WASHINGTON, D.C. — The National Association of Manufacturers greeted today’s report that U.S. exports are continuing to rise as confirmation that free trade agreements are a win-win for the country.
The U.S. Department of Commerce reported that the nation’s trade balance continued to improve in August with manufactured goods representing 84 percent of U.S. goods exported. The August deficit in manufactured goods was nearly 10 percent lower than a year ago, and manufactured goods exports were up 10 percent, while imports were up 3 percent over the year ago period.
“The August figures are even better than the year-to-date January-August figures, which show manufactured exports up 10 percent and imports up only 5 percent,” said Frank Vargo, NAM vice president for international economic affairs. “The global value of the dollar is really helping us. U.S. manufactured goods exports are the strongest element in our economy now and are helping offset difficulties in the housing sector. We need this growth to continue.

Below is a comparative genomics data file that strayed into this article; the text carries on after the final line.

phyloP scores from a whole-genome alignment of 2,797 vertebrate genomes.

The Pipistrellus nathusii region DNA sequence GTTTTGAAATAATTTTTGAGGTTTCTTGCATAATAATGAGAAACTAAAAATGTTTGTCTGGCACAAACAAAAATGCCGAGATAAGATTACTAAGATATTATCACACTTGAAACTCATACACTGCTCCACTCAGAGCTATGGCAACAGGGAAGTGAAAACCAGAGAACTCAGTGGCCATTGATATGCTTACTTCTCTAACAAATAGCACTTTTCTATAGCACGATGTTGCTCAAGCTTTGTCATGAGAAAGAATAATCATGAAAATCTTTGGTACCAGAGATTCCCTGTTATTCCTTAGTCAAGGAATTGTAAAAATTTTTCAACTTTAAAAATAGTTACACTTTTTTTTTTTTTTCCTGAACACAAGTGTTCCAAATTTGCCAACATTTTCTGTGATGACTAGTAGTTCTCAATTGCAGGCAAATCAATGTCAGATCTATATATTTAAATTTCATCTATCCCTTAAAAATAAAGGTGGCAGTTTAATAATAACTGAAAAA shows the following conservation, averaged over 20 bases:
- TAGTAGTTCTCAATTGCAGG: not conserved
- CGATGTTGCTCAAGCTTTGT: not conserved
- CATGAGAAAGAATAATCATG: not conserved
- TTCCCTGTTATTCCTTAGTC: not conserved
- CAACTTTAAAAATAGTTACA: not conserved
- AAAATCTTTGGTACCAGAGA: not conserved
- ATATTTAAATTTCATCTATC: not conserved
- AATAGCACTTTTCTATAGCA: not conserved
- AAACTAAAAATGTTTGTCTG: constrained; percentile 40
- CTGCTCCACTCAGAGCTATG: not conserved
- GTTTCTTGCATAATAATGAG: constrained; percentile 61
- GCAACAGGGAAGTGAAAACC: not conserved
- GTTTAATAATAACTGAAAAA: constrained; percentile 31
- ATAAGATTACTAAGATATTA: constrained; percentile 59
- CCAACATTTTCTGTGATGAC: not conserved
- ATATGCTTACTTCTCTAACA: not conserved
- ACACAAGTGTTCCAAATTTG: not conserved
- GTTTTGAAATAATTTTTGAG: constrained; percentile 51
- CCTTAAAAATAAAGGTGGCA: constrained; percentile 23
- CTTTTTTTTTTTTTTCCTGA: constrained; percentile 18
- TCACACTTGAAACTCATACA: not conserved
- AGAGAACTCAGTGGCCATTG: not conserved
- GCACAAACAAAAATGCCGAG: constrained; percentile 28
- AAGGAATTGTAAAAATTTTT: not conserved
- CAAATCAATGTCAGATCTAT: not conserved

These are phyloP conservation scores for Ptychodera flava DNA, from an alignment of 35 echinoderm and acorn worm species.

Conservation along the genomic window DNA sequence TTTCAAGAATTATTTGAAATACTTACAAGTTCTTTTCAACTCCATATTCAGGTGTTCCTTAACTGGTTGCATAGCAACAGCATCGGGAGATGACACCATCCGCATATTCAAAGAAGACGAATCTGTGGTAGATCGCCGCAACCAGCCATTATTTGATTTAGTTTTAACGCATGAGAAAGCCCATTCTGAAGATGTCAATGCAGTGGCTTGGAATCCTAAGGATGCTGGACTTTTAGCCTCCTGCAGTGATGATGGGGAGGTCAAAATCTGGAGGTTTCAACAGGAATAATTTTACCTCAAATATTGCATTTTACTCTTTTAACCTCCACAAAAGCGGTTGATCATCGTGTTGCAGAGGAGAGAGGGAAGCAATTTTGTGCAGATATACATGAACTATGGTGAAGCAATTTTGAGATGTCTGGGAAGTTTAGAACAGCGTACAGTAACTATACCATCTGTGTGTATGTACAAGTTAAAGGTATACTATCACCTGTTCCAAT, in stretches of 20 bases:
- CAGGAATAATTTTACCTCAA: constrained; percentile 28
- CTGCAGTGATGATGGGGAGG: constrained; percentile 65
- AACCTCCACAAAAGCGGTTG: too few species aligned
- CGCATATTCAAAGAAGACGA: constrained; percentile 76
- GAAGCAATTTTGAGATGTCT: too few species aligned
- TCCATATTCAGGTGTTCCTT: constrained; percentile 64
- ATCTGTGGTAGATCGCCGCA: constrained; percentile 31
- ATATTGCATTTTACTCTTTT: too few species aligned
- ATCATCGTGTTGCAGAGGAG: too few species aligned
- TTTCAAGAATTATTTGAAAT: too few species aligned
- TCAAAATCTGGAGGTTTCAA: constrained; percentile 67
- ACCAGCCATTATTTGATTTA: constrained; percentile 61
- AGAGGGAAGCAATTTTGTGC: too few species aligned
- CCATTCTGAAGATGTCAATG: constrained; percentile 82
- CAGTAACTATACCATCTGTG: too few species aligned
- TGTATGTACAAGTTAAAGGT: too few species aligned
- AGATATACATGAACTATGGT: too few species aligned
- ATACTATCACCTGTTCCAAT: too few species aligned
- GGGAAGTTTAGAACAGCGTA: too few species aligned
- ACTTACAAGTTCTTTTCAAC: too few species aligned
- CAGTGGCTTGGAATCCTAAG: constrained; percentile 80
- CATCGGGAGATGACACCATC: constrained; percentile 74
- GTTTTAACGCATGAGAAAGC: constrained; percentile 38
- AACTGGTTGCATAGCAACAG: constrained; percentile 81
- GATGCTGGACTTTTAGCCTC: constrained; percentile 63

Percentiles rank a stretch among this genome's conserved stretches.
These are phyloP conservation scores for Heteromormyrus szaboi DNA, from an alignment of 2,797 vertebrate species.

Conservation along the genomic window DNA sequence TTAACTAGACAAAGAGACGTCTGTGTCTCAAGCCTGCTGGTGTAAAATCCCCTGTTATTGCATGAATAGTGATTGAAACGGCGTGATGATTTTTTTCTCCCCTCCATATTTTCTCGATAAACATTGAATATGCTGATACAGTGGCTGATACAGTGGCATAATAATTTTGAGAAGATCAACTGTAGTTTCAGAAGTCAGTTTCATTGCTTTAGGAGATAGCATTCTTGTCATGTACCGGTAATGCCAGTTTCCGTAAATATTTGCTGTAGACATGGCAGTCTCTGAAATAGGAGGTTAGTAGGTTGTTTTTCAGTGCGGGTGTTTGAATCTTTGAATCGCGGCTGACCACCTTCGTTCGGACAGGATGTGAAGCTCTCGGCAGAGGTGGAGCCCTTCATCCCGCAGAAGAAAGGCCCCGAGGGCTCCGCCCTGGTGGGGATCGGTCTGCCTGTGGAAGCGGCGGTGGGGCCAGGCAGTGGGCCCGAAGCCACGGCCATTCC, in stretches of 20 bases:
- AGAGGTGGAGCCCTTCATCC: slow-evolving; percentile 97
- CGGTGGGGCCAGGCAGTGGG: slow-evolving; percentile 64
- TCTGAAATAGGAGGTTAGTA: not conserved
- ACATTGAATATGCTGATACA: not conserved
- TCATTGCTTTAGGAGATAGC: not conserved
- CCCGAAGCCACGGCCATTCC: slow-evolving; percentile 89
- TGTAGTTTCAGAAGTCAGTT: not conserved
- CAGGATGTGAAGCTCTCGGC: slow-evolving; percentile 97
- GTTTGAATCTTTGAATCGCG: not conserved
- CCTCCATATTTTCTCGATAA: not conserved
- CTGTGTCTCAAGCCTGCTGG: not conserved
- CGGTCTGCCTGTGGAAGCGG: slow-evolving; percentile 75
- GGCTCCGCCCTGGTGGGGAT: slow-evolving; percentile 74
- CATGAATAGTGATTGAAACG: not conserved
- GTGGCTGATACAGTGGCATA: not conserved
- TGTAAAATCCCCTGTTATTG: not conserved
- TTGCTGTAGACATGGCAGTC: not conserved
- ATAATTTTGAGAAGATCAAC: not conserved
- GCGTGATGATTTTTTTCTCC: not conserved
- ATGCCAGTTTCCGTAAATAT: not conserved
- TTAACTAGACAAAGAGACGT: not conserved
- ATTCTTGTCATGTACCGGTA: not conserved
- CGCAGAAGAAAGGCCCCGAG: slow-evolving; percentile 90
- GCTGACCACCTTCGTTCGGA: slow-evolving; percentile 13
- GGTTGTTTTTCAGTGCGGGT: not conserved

“A lot of people are calling the dollar ‘weak,’ but looking at the Federal Reserve Board’s index for the value of the dollar, it is clear the dollar has only returned to the relative value it had 10 years ago against the broad range of currencies,” Vargo said. “While the dollar has risen more against the euro than a lot of other currencies, in part this is because some important currencies such as the Chinese yuan are kept undervalued by government intervention.”
Vargo said the other factor helping U.S. trade is free trade partners.
“The manufactured goods deficit with NAFTA (North American Free Trade Agreement), for example, is smaller than it was six years ago — a fact that most people have overlooked,” he said. “Our manufactured goods deficit with our free trade partners is less than 6 percent of the total now. Fully 94 percent of our manufactured goods deficit is with countries that don’t have free trade agreements with us. The message is clear and unequivocal: free trade agreements are good for our country.
“Congress should be falling all over itself to get as many more trade agreements as possible so our trade balance can continue to improve,” Vargo said.